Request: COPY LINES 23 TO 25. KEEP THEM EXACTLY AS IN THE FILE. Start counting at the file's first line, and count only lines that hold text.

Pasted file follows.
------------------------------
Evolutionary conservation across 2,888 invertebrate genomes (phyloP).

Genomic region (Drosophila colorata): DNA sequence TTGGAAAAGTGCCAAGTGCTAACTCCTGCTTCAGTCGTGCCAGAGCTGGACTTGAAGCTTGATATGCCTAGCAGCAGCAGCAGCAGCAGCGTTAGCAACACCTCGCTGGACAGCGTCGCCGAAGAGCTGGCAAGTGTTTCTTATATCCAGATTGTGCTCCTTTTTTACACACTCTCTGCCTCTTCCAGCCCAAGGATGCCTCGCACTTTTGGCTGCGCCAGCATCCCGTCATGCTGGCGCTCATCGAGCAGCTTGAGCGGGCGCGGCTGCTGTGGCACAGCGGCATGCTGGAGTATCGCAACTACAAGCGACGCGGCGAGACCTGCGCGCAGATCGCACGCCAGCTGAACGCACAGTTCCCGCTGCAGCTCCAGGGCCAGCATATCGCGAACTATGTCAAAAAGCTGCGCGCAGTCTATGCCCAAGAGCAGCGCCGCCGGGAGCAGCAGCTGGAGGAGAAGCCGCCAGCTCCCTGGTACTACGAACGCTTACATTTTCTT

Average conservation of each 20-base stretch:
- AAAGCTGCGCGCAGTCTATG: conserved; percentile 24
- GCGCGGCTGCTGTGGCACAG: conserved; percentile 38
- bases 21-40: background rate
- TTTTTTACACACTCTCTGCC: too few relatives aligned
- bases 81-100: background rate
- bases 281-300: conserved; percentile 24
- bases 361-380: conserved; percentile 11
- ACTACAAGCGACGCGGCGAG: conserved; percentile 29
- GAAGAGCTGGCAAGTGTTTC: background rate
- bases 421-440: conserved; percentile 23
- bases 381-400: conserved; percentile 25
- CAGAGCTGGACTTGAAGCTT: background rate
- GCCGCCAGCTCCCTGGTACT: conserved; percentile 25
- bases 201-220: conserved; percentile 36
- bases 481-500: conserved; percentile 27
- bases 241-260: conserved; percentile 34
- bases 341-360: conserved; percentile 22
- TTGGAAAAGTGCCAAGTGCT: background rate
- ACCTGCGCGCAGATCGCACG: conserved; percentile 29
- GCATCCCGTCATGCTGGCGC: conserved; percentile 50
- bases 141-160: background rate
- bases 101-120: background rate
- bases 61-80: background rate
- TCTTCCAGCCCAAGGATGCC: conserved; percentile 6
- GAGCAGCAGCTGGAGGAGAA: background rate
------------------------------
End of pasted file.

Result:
- GCATCCCGTCATGCTGGCGC: conserved; percentile 50
- bases 141-160: background rate
- bases 101-120: background rate